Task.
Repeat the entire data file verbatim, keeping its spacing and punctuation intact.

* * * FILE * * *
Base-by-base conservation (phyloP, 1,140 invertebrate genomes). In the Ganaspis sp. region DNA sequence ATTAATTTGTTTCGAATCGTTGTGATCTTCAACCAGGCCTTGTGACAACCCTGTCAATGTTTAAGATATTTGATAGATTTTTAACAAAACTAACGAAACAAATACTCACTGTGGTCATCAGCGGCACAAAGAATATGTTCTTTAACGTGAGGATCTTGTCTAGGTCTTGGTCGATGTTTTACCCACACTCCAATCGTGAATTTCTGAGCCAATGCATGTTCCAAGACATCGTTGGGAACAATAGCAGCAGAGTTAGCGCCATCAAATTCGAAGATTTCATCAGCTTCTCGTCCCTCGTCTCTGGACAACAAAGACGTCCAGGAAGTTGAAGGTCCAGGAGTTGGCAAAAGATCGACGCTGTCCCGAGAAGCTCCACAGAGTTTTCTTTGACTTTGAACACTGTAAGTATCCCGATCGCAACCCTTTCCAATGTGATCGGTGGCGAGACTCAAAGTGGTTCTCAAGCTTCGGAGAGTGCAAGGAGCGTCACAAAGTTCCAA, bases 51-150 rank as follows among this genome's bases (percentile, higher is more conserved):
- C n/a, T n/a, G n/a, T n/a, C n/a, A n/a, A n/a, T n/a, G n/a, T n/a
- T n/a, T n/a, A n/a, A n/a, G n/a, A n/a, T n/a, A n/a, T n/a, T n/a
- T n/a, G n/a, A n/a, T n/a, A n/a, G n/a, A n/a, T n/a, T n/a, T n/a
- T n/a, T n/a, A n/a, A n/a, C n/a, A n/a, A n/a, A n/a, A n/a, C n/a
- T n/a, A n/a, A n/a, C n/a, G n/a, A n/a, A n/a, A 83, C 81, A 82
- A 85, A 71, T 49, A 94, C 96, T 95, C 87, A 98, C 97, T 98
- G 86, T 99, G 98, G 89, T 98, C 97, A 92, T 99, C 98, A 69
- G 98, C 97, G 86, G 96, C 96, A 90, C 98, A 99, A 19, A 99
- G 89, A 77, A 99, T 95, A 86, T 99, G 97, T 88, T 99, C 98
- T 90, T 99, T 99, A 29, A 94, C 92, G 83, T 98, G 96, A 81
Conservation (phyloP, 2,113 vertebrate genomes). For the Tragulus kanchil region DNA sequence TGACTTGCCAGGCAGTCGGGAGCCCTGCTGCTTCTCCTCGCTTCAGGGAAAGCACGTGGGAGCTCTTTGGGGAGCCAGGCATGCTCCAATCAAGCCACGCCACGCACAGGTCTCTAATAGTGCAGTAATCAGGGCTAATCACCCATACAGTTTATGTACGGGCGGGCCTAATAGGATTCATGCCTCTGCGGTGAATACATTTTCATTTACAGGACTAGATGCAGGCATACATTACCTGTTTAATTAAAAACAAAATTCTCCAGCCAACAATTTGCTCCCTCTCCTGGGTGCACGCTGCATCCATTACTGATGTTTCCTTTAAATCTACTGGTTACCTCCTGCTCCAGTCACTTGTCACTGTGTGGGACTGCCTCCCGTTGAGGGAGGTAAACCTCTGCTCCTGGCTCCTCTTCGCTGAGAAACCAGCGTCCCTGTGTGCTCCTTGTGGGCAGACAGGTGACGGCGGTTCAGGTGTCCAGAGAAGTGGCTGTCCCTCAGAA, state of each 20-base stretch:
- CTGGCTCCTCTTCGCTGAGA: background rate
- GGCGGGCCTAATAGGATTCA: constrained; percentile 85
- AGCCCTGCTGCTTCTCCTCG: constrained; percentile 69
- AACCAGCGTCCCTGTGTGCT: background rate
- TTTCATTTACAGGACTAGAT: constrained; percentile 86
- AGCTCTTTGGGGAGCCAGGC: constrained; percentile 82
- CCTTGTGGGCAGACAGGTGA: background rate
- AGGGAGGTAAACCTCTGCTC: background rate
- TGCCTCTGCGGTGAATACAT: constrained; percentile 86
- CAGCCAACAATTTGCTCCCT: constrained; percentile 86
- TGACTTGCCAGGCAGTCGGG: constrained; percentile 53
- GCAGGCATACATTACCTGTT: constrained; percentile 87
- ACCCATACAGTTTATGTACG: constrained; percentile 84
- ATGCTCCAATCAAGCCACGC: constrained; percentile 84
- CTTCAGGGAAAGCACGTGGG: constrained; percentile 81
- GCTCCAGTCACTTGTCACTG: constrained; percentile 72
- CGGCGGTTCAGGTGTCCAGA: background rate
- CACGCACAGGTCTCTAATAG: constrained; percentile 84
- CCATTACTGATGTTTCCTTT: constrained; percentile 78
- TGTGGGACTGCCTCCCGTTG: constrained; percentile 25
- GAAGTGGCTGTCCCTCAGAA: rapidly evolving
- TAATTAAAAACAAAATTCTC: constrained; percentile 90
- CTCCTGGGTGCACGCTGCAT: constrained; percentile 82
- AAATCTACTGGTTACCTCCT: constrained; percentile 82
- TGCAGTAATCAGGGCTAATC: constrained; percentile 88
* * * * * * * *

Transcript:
Base-by-base conservation (phyloP, 1,140 invertebrate genomes). In the Ganaspis sp. region DNA sequence ATTAATTTGTTTCGAATCGTTGTGATCTTCAACCAGGCCTTGTGACAACCCTGTCAATGTTTAAGATATTTGATAGATTTTTAACAAAACTAACGAAACAAATACTCACTGTGGTCATCAGCGGCACAAAGAATATGTTCTTTAACGTGAGGATCTTGTCTAGGTCTTGGTCGATGTTTTACCCACACTCCAATCGTGAATTTCTGAGCCAATGCATGTTCCAAGACATCGTTGGGAACAATAGCAGCAGAGTTAGCGCCATCAAATTCGAAGATTTCATCAGCTTCTCGTCCCTCGTCTCTGGACAACAAAGACGTCCAGGAAGTTGAAGGTCCAGGAGTTGGCAAAAGATCGACGCTGTCCCGAGAAGCTCCACAGAGTTTTCTTTGACTTTGAACACTGTAAGTATCCCGATCGCAACCCTTTCCAATGTGATCGGTGGCGAGACTCAAAGTGGTTCTCAAGCTTCGGAGAGTGCAAGGAGCGTCACAAAGTTCCAA, bases 51-150 rank as follows among this genome's bases (percentile, higher is more conserved):
- C n/a, T n/a, G n/a, T n/a, C n/a, A n/a, A n/a, T n/a, G n/a, T n/a
- T n/a, T n/a, A n/a, A n/a, G n/a, A n/a, T n/a, A n/a, T n/a, T n/a
- T n/a, G n/a, A n/a, T n/a, A n/a, G n/a, A n/a, T n/a, T n/a, T n/a
- T n/a, T n/a, A n/a, A n/a, C n/a, A n/a, A n/a, A n/a, A n/a, C n/a
- T n/a, A n/a, A n/a, C n/a, G n/a, A n/a, A n/a, A 83, C 81, A 82
- A 85, A 71, T 49, A 94, C 96, T 95, C 87, A 98, C 97, T 98
- G 86, T 99, G 98, G 89, T 98, C 97, A 92, T 99, C 98, A 69
- G 98, C 97, G 86, G 96, C 96, A 90, C 98, A 99, A 19, A 99
- G 89, A 77, A 99, T 95, A 86, T 99, G 97, T 88, T 99, C 98
- T 90, T 99, T 99, A 29, A 94, C 92, G 83, T 98, G 96, A 81
Conservation (phyloP, 2,113 vertebrate genomes). For the Tragulus kanchil region DNA sequence TGACTTGCCAGGCAGTCGGGAGCCCTGCTGCTTCTCCTCGCTTCAGGGAAAGCACGTGGGAGCTCTTTGGGGAGCCAGGCATGCTCCAATCAAGCCACGCCACGCACAGGTCTCTAATAGTGCAGTAATCAGGGCTAATCACCCATACAGTTTATGTACGGGCGGGCCTAATAGGATTCATGCCTCTGCGGTGAATACATTTTCATTTACAGGACTAGATGCAGGCATACATTACCTGTTTAATTAAAAACAAAATTCTCCAGCCAACAATTTGCTCCCTCTCCTGGGTGCACGCTGCATCCATTACTGATGTTTCCTTTAAATCTACTGGTTACCTCCTGCTCCAGTCACTTGTCACTGTGTGGGACTGCCTCCCGTTGAGGGAGGTAAACCTCTGCTCCTGGCTCCTCTTCGCTGAGAAACCAGCGTCCCTGTGTGCTCCTTGTGGGCAGACAGGTGACGGCGGTTCAGGTGTCCAGAGAAGTGGCTGTCCCTCAGAA, state of each 20-base stretch:
- CTGGCTCCTCTTCGCTGAGA: background rate
- GGCGGGCCTAATAGGATTCA: constrained; percentile 85
- AGCCCTGCTGCTTCTCCTCG: constrained; percentile 69
- AACCAGCGTCCCTGTGTGCT: background rate
- TTTCATTTACAGGACTAGAT: constrained; percentile 86
- AGCTCTTTGGGGAGCCAGGC: constrained; percentile 82
- CCTTGTGGGCAGACAGGTGA: background rate
- AGGGAGGTAAACCTCTGCTC: background rate
- TGCCTCTGCGGTGAATACAT: constrained; percentile 86
- CAGCCAACAATTTGCTCCCT: constrained; percentile 86
- TGACTTGCCAGGCAGTCGGG: constrained; percentile 53
- GCAGGCATACATTACCTGTT: constrained; percentile 87
- ACCCATACAGTTTATGTACG: constrained; percentile 84
- ATGCTCCAATCAAGCCACGC: constrained; percentile 84
- CTTCAGGGAAAGCACGTGGG: constrained; percentile 81
- GCTCCAGTCACTTGTCACTG: constrained; percentile 72
- CGGCGGTTCAGGTGTCCAGA: background rate
- CACGCACAGGTCTCTAATAG: constrained; percentile 84
- CCATTACTGATGTTTCCTTT: constrained; percentile 78
- TGTGGGACTGCCTCCCGTTG: constrained; percentile 25
- GAAGTGGCTGTCCCTCAGAA: rapidly evolving
- TAATTAAAAACAAAATTCTC: constrained; percentile 90
- CTCCTGGGTGCACGCTGCAT: constrained; percentile 82
- AAATCTACTGGTTACCTCCT: constrained; percentile 82
- TGCAGTAATCAGGGCTAATC: constrained; percentile 88